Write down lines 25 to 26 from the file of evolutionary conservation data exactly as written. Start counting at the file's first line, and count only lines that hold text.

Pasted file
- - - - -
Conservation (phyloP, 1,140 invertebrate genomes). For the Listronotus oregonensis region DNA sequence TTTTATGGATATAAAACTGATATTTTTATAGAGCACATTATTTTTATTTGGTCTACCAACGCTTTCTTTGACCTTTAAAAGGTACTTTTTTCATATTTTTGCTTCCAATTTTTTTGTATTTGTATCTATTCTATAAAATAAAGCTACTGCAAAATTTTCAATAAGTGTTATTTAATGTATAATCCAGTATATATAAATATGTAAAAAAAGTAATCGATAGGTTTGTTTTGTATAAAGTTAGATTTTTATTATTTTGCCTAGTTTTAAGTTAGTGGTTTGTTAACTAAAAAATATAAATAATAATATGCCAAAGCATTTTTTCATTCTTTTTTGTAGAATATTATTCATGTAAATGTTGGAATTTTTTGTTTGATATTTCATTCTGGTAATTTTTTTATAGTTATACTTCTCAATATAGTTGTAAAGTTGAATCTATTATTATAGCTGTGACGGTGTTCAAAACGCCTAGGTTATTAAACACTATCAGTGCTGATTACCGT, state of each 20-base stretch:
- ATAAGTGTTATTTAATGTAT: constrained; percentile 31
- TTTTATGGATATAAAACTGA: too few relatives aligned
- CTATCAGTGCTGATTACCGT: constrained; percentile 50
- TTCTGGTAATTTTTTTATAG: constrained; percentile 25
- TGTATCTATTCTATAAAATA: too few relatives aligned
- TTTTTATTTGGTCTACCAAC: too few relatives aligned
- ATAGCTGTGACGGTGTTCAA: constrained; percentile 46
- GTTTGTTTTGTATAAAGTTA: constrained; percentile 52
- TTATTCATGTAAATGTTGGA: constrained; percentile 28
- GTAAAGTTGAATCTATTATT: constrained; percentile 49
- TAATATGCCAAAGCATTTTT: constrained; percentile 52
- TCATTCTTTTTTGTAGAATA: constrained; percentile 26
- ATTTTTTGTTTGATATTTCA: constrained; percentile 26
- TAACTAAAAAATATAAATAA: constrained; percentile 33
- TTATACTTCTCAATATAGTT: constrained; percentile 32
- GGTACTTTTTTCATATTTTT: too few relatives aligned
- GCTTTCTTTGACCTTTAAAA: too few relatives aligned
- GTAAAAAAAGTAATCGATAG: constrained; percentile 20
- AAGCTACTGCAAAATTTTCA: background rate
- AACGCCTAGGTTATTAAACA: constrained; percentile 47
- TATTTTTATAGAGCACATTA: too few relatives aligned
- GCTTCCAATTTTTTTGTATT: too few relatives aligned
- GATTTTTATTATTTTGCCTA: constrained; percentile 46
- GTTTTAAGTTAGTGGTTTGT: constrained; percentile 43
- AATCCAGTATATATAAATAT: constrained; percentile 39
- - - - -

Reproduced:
- GTTTTAAGTTAGTGGTTTGT: constrained; percentile 43
- AATCCAGTATATATAAATAT: constrained; percentile 39